Having trained for the unknown and unknowable aspect to Tough Guy I was fully prepared for my challenge. Or at least I had hoped I was.
All the training paid off included the extreme cold weather training I had done. I was able to cope with everything that was thrown at me!
It was an endurance race never to be understated, having been confronted with mud, mud and mud. Up steep mud banks, down and up, and so on. Flooded trenches again and again. Electric shocks, fire and sheets of floating ice to swim and wade through in the frigid minus 10° waters. Then came the hail stones, sun and rain.
If I had to describe the biggest test, it was the frigid waters. The cold really got to you when you were in the water for long periods or when you negotiated slower obstacle course challenges that meant your body heat started to lower and the shakes and chatters started to kick in.
I felt strong and able on a physical level and always took the opportunity to push ahead. So pleased I had done so much mud training! It got me through it. I always felt like I was in control and was able to work with the course rather than fighting it. For me this was more of a mental, spiritual and emotional test. I had to dig deep.
Yet it was the most incredible, amazing and gratifying experience. So how can one experience such extremes and more importantly why?
My mother-in-law couldn’t understand why anyone would want to put themselves through such extremes. “But why, your mad!” she kept saying.
All I could try to do was to explain to her was that it is fulfilling, and that I need to do things that challenge me and push my limits. It wasn’t as if it is just me going off adventuring on my own. I was among 4,000 other competitors, each with their own motive for doing such an extreme obstacle course challenge. Go onto our events listing and you will realise that there are 100’s of obstacle course challenges and other endurance events across the UK this year. That amounts to tens of thousands of participants who have set their challenges in place.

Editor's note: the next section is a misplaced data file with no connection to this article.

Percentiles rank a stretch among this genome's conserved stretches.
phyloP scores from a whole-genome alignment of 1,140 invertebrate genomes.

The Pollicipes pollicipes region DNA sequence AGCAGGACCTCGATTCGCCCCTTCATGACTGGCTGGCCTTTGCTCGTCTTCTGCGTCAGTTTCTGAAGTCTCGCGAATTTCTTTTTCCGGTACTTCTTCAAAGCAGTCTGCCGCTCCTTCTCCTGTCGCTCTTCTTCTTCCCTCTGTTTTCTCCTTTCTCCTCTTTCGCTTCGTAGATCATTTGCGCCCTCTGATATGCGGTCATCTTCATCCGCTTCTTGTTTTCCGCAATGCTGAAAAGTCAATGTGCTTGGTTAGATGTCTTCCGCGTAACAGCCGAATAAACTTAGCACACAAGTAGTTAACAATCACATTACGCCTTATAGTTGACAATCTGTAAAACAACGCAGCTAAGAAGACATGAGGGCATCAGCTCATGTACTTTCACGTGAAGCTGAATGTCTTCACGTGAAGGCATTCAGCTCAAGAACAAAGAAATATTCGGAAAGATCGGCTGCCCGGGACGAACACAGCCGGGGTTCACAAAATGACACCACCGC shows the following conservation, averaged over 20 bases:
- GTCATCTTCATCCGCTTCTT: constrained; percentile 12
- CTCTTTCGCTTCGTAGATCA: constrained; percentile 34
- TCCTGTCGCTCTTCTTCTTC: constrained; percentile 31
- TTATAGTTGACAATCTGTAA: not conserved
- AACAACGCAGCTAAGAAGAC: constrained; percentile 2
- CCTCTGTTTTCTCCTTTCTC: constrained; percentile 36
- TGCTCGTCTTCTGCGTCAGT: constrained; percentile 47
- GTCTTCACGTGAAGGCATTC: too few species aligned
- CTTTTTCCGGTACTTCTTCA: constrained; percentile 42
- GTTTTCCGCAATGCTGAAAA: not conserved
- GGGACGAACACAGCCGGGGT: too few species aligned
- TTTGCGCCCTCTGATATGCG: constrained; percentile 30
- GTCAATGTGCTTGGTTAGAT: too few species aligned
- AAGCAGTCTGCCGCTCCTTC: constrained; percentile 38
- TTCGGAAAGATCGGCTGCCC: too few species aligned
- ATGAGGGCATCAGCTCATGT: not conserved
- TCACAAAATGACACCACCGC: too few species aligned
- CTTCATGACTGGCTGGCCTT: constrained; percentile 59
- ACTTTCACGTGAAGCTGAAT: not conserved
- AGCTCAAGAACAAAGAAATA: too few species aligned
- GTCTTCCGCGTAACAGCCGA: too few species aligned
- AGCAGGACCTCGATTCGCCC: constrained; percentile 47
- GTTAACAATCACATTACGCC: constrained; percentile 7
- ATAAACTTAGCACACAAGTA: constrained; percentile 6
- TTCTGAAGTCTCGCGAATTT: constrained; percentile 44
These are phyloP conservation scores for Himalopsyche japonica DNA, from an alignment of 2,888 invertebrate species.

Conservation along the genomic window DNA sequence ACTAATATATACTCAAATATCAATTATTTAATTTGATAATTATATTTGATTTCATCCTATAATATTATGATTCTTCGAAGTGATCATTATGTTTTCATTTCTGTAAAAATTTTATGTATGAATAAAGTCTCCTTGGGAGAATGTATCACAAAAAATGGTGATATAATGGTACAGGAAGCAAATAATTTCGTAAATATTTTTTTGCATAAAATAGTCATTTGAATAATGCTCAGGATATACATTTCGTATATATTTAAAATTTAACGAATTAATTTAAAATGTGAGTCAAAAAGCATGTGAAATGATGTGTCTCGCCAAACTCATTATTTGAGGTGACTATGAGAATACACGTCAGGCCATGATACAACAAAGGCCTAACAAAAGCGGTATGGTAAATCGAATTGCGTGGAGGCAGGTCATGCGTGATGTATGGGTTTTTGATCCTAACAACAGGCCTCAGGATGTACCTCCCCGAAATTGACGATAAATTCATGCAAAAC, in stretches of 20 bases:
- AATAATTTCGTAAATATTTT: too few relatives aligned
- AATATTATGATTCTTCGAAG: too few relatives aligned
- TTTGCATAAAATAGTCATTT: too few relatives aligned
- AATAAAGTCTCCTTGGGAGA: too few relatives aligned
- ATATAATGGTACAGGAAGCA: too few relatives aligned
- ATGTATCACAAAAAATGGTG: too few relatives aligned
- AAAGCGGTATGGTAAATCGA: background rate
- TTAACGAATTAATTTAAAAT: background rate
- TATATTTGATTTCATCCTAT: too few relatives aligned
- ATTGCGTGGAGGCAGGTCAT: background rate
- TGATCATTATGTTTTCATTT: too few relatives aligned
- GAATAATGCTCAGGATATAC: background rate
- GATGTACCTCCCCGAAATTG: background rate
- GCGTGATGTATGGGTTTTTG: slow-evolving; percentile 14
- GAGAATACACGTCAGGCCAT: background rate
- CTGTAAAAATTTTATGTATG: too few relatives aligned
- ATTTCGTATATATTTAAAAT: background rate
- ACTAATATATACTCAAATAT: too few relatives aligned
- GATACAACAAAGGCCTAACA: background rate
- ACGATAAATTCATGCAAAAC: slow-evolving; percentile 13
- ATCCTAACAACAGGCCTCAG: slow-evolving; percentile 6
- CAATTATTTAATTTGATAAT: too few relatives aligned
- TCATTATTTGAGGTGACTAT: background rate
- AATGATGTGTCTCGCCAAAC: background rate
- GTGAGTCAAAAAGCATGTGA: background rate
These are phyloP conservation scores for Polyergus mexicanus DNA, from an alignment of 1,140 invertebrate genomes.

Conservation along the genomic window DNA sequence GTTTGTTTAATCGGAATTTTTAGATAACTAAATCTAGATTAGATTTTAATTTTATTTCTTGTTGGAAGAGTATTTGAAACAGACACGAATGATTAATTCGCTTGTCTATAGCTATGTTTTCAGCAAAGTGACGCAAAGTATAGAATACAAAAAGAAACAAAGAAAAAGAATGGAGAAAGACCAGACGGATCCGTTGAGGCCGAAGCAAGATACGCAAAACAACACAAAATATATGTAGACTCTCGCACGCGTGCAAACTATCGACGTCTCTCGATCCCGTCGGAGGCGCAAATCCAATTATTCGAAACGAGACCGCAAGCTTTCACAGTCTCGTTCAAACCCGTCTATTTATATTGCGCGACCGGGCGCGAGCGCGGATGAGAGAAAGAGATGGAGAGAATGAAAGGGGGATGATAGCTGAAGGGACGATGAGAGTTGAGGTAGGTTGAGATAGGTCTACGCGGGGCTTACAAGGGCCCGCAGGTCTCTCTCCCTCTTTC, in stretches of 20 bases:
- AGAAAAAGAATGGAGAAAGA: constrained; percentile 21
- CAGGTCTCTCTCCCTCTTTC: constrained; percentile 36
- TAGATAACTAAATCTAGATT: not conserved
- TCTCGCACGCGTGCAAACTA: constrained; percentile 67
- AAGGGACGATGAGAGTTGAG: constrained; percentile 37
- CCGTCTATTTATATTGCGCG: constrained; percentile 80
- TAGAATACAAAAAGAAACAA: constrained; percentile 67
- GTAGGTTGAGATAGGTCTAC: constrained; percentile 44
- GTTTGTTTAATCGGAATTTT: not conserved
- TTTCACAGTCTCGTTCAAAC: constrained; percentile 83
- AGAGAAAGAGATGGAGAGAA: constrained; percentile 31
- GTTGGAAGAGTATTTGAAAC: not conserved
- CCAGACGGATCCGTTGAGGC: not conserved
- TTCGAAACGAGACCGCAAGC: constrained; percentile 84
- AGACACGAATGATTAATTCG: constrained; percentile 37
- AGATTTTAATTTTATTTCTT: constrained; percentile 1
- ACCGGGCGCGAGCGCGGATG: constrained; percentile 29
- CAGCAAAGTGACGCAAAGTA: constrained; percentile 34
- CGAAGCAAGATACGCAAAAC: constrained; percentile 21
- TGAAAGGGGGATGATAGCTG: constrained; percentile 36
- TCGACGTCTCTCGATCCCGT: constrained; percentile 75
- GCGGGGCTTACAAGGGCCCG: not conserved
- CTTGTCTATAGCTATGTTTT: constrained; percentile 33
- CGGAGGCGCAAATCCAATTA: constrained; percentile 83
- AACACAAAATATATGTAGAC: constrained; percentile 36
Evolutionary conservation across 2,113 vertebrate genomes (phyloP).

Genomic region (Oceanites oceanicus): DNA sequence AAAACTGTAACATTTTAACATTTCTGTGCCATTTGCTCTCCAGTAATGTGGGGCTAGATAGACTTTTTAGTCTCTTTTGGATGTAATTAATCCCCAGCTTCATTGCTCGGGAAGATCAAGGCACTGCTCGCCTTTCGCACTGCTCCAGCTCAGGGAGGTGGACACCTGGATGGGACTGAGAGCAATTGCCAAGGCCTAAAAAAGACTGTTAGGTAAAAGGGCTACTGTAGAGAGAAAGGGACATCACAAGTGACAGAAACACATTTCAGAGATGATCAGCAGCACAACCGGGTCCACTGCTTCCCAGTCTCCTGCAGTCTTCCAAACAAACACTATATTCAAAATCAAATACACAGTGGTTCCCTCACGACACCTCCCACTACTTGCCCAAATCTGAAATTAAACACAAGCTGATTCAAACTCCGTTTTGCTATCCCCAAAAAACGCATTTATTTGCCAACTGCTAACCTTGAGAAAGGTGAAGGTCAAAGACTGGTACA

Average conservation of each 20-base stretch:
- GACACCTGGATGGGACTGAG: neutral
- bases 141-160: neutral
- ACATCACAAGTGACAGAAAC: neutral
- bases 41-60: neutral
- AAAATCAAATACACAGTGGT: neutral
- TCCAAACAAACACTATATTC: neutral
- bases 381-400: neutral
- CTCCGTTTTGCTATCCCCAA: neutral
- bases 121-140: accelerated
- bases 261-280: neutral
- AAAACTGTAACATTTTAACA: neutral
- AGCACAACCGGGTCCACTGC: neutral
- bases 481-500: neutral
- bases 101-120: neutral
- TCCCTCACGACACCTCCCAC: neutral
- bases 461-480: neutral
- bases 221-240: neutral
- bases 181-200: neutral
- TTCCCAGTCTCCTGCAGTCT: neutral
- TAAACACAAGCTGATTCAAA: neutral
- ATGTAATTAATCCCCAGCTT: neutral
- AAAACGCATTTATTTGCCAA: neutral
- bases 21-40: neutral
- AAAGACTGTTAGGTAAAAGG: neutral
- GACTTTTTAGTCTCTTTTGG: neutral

Are we all mad men and women?
Not not at all. When you are in that throbbing crowd on the start line, and then back in the changing stables you start to realise that theses aren’t all just hardcore endurance racers. You are also surrounded by regular and ordinary people, challenging themselves to these extremes. Who today are wearing their racing hats yet on Monday are back to being doctors, students, accountants, lawyers, city slickers and teachers amongst others.
Look, not everyone in life needs such challenges. But that said we do need our ‘own’ challenges in order to spark that current inside us and keep us going.
Endurance events and obstacle course challenges aren’t for everyone. But for some of us it is, and we are not all mad warriors. Some are just ordinary people who realise that there is something inside them that just presses the button and re-ignites the flame.
Why do you think people get bored from fitness training. It is monotonous and repetitive after a while. But set yourself a goal such as an endurance event and it gives all your hard work a purpose.